Special Collections and Rare Books is pleased to announce a new exhibit on the "Women of the Wordsworth Collection" curated by Kate Moffatt, an MA student in the Department of English. Located on the third floor of the W.A.C. Bennett Library until August 31, 2018, the exhibit was developed through in-depth research and analysis of the Library's William Wordsworth Collection undertaken by Moffatt during a Directed Study in Special Collections and Rare Books.
Introduction to the "Women of the Wordsworth Collection"
The Wordsworth Collection in Special Collections and Rare Books at the SFU Library contains an extensive collection of William Wordsworth’s works – which is to be expected from a collection titled “The Wordsworth Collection.” What is less expected, however, but no less valuable, is the collection’s inclusion of many women writers published during the late Romantic and early Victorian period. This exhibit seeks to introduce you to a few of these women – to both showcase their works and provide the opportunity to appreciate authors whose gender often affected the critical attention they received.
William Wordsworth (1770–1850) was a famed Romantic poet most well-known for Lyrical Ballads, the collection of poetry he published with his friend and fellow poet, Samuel Taylor Coleridge. He lived in the Lake District in Northern England for much of his life, and is widely associated with the area due to his extensive writing on the subject of nature (much of which he observed on daily walks through the area).
The women in the collection are all related to Wordsworth in some form or another: they are contemporaries from the period, such as Ann Radcliffe; authors of the Lake District, such as Harriet Martineau; or related to Wordsworth himself, as is the case with Dorothy and Dora Wordsworth. But each of these women – along with the others in this exhibit: Helen Maria Williams, Elizabeth Lynn Linton, and Marguerite Gardiner, Countess of Blessington – carry value beyond their reflection of, or relation to, Wordsworth and his works.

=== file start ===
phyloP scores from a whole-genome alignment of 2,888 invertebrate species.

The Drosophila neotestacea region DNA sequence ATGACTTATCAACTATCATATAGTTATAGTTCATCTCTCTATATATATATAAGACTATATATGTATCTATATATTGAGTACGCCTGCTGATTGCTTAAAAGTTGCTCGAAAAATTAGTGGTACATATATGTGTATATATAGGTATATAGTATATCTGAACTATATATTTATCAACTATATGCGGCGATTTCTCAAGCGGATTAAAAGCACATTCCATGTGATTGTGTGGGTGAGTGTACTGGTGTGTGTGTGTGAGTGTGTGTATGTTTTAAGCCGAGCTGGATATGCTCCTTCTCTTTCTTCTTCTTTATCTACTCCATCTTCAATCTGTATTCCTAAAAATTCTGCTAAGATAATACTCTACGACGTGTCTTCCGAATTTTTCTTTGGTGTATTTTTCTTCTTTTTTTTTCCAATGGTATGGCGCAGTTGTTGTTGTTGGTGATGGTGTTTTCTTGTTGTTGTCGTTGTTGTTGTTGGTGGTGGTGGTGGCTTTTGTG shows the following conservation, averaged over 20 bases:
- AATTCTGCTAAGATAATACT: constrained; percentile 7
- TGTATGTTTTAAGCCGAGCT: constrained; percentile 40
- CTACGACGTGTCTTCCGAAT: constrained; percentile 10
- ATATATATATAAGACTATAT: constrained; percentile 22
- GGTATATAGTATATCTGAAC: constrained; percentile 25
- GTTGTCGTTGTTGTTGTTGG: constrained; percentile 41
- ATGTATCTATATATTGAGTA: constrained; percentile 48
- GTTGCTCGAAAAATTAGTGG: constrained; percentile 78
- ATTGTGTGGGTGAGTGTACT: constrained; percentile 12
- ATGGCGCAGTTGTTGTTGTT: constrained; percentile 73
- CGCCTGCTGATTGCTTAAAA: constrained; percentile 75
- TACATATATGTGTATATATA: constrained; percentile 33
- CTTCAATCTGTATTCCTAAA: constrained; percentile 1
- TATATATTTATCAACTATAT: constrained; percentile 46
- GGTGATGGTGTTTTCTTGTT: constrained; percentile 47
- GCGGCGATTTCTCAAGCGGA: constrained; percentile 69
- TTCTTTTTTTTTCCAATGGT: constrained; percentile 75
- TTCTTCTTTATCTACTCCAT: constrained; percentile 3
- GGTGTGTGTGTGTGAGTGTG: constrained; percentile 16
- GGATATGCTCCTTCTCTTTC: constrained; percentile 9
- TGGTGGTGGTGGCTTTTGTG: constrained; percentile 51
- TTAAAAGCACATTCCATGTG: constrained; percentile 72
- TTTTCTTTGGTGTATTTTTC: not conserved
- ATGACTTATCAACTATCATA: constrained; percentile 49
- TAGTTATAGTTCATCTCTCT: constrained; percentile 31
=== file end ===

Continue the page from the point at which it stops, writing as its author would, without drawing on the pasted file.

Dorothy Wordsworth’s observations of nature in her posthumously published journals compare to (and occasionally inspired) Wordsworth’s; Dora Wordsworth, Helen Maria Williams, and Ann Radcliffe wrote and published journals of their travels through various parts of Europe; the Countess of Blessington published extensively, both travel narratives and novels, as a means of income; and Elizabeth Lynn Linton and Harriet Martineau, both female journalists at various points in their careers, wrote works describing the walking tours of the Lake District and its mountains. Their talents as varied as their lives, these women make up only a small portion of the women writers in the Wordsworth Collection.
This exhibit hopes to introduce you to who these particular women were and prompt, perhaps, a curiosity about the many other accomplished women in both the Collection and the period.
Reflections of the Curator
"Working with the Wordsworth Collection to create this exhibit has been a bit of a dream - I've been studying Dorothy Wordsworth since my undergrad, and women's authorship has always been a focus of mine. There are more than 70 works by women in the Wordsworth Collection, despite its focus on the Romantic poet William Wordsworth, and this exhibit allowed me to really showcase a few of them. It's been a neat experience, working in Special Collections - there's something very magical about touching and working with physical copies of texts that existed when your favourite authors did." -- Kate Moffatt